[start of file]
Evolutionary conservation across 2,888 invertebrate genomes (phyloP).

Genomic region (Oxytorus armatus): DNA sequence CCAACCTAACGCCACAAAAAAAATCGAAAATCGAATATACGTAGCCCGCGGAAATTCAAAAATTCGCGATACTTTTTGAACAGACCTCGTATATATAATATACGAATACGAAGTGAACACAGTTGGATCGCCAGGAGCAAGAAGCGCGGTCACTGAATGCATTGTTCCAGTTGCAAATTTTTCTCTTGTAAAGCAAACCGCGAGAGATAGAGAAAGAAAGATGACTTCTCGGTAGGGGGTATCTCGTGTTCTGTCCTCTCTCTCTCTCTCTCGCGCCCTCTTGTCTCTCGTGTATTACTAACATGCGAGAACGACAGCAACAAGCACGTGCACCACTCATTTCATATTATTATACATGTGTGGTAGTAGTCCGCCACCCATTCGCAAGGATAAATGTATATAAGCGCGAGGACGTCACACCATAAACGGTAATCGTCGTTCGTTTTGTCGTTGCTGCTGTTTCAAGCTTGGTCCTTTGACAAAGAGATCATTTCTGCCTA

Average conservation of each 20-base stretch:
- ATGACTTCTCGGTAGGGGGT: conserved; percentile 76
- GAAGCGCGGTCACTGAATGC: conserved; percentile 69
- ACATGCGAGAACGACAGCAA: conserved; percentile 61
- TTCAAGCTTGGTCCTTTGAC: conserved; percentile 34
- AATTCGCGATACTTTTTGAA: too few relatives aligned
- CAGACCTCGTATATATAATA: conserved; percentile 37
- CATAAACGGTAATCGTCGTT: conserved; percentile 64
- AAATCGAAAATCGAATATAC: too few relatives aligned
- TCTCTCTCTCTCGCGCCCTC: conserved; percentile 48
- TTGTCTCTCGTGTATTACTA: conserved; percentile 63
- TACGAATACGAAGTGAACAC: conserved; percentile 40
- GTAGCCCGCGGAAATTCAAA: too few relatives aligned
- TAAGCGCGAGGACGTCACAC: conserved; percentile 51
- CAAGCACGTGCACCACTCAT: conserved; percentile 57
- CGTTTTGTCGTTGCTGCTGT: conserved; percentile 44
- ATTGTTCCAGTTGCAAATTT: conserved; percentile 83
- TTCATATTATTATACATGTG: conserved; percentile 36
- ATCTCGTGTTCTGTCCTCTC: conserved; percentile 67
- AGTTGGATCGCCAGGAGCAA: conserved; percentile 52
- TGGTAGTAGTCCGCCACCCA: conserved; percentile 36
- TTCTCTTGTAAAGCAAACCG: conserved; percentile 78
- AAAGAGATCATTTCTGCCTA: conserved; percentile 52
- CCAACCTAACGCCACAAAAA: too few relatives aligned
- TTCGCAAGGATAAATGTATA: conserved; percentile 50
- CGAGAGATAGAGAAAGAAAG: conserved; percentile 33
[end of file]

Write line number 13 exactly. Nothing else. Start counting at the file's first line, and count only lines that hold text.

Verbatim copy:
- TTGTCTCTCGTGTATTACTA: conserved; percentile 63